Send to:

Choose Destination
See comment in PubMed Commons below
Pediatrics. 2001 Nov;108(5):1062-71.

Botulinum toxin type a neuromuscular blockade in the treatment of equinus foot deformity in cerebral palsy: a multicenter, open-label clinical trial.

Author information

  • 1Department of Orthopaedic Surgery, Wake Forest University School of Medicine, Winston-Salem, North Carolina 27157-1070, USA.



Focal spasticity of the gastrocnemius-soleus muscles causes equinus gait in children with cerebral palsy (CP). Botulinum toxin type A (BTX-A), a neuromuscular blocking agent, reduces muscle tone/overactivity in dystonia, stroke, and CP.


A prospective, open-label, multicenter clinical trial evaluated the long-term safety and efficacy of repeated intramuscular injections of BTX-A on equinus gait in CP children.


Nine centers enrolled 207 children. BTX-A injections (4 U/Kg) were given approximately every 3 months (maximum dose 200 U per treatment). Outcome measures included a Physician Rating Scale of gait, ankle range of motion measurements, and the incidence and profile of adverse events.


One hundred fifty-five (75%) of 207 children completed at least 1 year with a total of 302 patient years of BTX-A treatment. The mean duration of BTX-A exposure was 1.46 years per patient. Dynamic gait pattern on the Physician Rating Scale improved in 46% of patients (86/185) at first follow-up. The response was maintained in 41% to 58% of patients for 2 years. Both gait pattern and ankle position improved at every visit. The most common treatment-related adverse events included increased stumbling, leg cramps, leg weakness, and calf atrophy in 1% to 11% of patients. No treatment-related serious adverse events were reported. Only 6% (7/117) of patients with pre- and postantibody samples had both detectable antibodies and a subsequent treatment failure.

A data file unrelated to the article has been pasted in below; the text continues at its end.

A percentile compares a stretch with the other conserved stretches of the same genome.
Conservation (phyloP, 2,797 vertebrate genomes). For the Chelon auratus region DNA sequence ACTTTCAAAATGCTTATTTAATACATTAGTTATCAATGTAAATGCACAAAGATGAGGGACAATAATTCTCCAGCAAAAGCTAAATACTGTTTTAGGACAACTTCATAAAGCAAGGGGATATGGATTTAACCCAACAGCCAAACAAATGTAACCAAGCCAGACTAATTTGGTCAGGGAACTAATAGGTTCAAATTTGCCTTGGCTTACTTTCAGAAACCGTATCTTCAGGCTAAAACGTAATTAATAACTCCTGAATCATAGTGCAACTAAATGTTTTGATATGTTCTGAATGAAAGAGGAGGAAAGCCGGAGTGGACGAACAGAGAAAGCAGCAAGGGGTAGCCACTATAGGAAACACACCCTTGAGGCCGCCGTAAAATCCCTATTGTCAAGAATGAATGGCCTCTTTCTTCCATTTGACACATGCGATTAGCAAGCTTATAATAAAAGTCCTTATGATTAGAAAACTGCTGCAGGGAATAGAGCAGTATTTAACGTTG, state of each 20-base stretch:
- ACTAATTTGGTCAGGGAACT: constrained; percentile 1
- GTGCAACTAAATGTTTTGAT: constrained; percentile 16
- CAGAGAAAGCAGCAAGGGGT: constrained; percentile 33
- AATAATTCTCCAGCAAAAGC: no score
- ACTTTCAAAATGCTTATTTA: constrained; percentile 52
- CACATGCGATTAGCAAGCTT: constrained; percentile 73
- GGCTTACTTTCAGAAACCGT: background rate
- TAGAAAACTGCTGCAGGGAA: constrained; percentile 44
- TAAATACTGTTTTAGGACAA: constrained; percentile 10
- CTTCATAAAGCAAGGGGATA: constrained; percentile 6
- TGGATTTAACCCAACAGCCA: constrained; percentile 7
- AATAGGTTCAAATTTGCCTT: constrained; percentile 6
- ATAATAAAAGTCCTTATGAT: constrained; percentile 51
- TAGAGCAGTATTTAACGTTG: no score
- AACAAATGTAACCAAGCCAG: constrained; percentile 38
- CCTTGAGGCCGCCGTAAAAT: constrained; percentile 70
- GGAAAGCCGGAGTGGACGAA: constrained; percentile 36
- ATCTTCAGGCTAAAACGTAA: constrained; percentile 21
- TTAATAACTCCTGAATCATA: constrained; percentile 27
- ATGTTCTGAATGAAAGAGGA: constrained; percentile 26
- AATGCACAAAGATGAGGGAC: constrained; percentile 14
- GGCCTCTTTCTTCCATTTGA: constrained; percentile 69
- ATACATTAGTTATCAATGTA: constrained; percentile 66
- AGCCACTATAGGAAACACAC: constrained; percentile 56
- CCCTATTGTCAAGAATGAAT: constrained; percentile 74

BTX-A proved both safe and effective in the chronic management of focal muscle spasticity in children with equinus gait.

[PubMed - indexed for MEDLINE]
PubMed Commons home

PubMed Commons

How to join PubMed Commons

    Supplemental Content

    Full text links

    Icon for HighWire
    Loading ...
    Write to the Help Desk